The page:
a list compiled by Alex Kasman (College of Charleston)

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The Shiloh Project (1993)
David R. Beaucage

This is a Christian science fiction novel with mathematical undertones written by an author with a doctorate in mathematics. In it, a Jewish math teacher falsely accused of sexually abusing a student travels through time and converses with biblical figures finding, among other things, support for the Christian faith.

One of the reviews of the book claims "He's written about faith without being preachy, love without being mushy, and math without being DULL." I guess each person is entitled to their own opinion. As I attempted to read the book, I found quite the opposite to be true. The book appears to be very amateurishly written, with the science fiction and romance elements being insipid and cliched. It may be difficult for anyone who does not share the author's religious views to read the book as it was quite `preachy'. Finally, as far as math goes, I think that what he writes is going to be meaningless to someone who doesn't already know a lot of math (what is a mathematically naive person to make of a brief description of multivalued logarithms from path integrals in the complex plane?) but not sufficiently original or eloquent to interest someone with real mathematical training.

Apparently the book was intended to be the first in a series called `Mathematicians in Love', but I have been unable to find a sequel.

Thanks to Vijay Fafat for bringing this book to my attention.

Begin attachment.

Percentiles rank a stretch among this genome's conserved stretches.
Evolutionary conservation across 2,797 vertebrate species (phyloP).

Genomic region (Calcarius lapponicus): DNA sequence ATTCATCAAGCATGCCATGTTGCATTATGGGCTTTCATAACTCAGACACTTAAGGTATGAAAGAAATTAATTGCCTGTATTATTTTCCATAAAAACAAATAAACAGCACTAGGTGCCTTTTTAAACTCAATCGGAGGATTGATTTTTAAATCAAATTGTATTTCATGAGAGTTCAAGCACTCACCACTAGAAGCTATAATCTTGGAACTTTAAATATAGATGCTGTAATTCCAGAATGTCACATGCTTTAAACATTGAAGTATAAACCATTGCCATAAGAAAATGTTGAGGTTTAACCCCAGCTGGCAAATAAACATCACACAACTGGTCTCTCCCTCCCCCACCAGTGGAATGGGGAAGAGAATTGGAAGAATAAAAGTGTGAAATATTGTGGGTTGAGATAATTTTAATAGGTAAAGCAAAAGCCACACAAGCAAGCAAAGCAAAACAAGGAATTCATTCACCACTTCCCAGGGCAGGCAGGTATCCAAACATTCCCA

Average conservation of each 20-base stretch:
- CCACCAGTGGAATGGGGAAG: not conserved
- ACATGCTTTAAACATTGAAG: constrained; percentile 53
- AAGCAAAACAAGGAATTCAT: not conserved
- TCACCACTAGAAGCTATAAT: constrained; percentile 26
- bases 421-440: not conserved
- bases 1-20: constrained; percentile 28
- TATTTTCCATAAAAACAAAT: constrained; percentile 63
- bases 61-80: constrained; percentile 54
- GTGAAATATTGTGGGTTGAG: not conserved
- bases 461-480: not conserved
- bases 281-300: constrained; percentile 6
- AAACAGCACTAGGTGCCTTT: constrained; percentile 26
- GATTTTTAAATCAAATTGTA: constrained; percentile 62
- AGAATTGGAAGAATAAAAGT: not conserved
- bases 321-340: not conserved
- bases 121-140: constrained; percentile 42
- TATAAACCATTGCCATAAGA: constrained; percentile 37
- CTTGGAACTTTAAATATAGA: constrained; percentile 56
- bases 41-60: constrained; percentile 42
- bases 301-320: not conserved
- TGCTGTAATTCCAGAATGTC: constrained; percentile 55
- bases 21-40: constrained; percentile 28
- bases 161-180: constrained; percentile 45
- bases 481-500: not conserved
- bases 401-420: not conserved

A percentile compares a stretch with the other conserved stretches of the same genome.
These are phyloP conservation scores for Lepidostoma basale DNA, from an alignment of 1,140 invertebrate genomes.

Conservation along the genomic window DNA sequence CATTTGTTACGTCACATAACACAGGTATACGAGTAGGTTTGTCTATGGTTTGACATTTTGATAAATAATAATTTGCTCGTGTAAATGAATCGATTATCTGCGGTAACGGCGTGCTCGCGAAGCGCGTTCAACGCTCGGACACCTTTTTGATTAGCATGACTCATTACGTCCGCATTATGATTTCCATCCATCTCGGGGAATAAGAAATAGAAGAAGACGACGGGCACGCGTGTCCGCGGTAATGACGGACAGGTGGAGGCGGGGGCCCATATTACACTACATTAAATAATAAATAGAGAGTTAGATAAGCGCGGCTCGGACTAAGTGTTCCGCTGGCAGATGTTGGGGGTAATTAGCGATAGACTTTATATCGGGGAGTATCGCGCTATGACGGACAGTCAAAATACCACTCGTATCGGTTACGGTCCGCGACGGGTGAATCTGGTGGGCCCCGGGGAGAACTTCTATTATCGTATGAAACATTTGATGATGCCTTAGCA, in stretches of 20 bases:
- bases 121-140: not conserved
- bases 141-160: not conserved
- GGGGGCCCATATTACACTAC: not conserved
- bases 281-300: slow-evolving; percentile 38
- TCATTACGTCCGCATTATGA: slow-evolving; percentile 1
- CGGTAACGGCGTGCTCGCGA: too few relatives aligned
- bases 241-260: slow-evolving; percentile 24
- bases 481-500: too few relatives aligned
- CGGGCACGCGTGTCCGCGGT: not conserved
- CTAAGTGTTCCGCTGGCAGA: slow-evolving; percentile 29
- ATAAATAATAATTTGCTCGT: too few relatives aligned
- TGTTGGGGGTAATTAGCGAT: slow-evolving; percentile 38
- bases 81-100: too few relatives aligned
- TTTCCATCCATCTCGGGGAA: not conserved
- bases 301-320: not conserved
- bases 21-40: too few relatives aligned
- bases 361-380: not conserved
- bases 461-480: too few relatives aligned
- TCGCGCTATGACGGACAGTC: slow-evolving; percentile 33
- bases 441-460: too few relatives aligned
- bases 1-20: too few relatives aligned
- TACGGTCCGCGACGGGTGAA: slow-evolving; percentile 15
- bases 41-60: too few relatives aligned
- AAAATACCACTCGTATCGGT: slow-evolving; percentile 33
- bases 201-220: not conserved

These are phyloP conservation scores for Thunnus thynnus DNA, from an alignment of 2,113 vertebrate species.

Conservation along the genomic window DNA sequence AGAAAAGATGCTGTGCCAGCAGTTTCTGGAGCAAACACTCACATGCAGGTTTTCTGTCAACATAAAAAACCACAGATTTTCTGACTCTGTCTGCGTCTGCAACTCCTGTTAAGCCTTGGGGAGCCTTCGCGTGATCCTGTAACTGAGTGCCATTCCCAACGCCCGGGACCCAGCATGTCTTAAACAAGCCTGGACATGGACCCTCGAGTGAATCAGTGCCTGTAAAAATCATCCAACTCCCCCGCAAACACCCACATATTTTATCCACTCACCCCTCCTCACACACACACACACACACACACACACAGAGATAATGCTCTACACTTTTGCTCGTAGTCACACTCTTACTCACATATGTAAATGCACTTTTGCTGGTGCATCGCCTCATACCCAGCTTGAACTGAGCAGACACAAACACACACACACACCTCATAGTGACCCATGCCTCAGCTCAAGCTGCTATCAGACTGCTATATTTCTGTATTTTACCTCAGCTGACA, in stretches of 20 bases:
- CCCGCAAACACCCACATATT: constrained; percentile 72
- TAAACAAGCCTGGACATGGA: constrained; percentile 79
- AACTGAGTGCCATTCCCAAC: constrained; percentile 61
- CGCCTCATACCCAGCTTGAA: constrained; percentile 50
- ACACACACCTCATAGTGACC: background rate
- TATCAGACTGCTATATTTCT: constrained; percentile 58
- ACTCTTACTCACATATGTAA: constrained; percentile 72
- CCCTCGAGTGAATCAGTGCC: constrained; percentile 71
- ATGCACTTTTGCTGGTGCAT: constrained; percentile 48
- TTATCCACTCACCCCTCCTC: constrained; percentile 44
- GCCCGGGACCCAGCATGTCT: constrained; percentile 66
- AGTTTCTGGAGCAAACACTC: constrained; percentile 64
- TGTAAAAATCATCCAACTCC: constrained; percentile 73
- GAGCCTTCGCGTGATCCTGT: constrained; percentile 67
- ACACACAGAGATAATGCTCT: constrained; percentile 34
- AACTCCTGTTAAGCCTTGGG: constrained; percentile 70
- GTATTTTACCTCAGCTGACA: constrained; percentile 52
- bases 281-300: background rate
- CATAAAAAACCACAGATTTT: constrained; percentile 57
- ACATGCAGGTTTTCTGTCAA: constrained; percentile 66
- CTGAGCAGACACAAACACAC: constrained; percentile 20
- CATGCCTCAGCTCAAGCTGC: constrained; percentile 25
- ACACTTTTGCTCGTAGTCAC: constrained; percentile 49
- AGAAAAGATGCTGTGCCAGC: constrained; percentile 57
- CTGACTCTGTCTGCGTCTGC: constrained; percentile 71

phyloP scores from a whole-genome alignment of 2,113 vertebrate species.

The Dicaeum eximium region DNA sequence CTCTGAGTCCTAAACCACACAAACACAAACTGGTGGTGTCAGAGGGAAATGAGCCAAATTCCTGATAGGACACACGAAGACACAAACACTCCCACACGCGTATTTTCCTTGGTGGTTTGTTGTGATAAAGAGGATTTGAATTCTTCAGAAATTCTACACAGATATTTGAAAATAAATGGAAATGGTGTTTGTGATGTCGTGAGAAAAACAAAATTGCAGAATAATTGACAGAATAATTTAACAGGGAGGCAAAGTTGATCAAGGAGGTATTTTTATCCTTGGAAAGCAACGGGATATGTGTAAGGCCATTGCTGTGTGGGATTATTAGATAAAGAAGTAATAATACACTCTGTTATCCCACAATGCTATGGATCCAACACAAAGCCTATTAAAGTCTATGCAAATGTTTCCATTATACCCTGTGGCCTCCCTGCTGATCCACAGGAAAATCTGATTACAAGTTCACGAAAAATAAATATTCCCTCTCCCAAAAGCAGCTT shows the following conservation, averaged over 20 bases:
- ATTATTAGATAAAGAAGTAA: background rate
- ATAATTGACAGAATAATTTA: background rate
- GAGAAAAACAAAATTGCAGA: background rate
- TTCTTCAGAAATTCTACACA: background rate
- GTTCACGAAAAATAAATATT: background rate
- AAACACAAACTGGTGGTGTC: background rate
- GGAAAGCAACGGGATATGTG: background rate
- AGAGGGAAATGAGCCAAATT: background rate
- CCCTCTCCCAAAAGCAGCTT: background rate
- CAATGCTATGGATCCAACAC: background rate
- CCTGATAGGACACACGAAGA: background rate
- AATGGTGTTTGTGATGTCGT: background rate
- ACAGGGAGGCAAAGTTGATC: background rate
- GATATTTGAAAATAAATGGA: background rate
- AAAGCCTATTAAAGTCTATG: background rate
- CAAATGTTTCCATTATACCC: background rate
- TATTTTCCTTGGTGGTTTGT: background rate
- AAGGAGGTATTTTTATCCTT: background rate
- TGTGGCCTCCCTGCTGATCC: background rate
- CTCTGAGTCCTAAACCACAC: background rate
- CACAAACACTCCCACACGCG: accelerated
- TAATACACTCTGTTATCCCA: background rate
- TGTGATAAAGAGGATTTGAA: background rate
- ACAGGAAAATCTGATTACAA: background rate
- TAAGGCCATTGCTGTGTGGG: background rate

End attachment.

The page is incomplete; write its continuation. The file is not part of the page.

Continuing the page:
More information about this work can be found at
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Works Similar to The Shiloh Project
According to my `secret formula', the following works of mathematical fiction are similar to this one:
  1. Doctor Who: The Turing Test by Paul Leonard
  2. Atomic Anna by Rachel Barenbaum
  3. Mister God, This is Anna by Fynn
  4. Gentzen oder: Betrunken aufräumen [Gentzen or Cleaning Up Drunk] by Dietmar Dath
  5. Singer Distance by Ethan Chatagnier
  6. Oracle by Greg Egan
  7. Cap and Gown by Eric Flint
  8. The Smithsonian Institution by Gore Vidal
  9. The Elusive Chauffeur by David H. Brown
  10. False Witness by Randy D. Singer
Ratings for The Shiloh Project:
RatingsHave you seen/read this work of mathematical fiction? Then click here to enter your own votes on its mathematical content and literary quality or send me comments to post on this Webpage.
Mathematical Content:
3/5 (2 votes)
Literary Quality:
2/5 (2 votes)

GenreHistorical Fiction, Science Fiction,
MotifTime Travel, Math Education, Religion,

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Exciting News: The 1,600th entry was recently added to this database of mathematical fiction! Also, for those of you interested in non-fictional math books let me (shamelessly) plug the recent release of the second edition of my soliton theory textbook.

(Maintained by Alex Kasman, College of Charleston)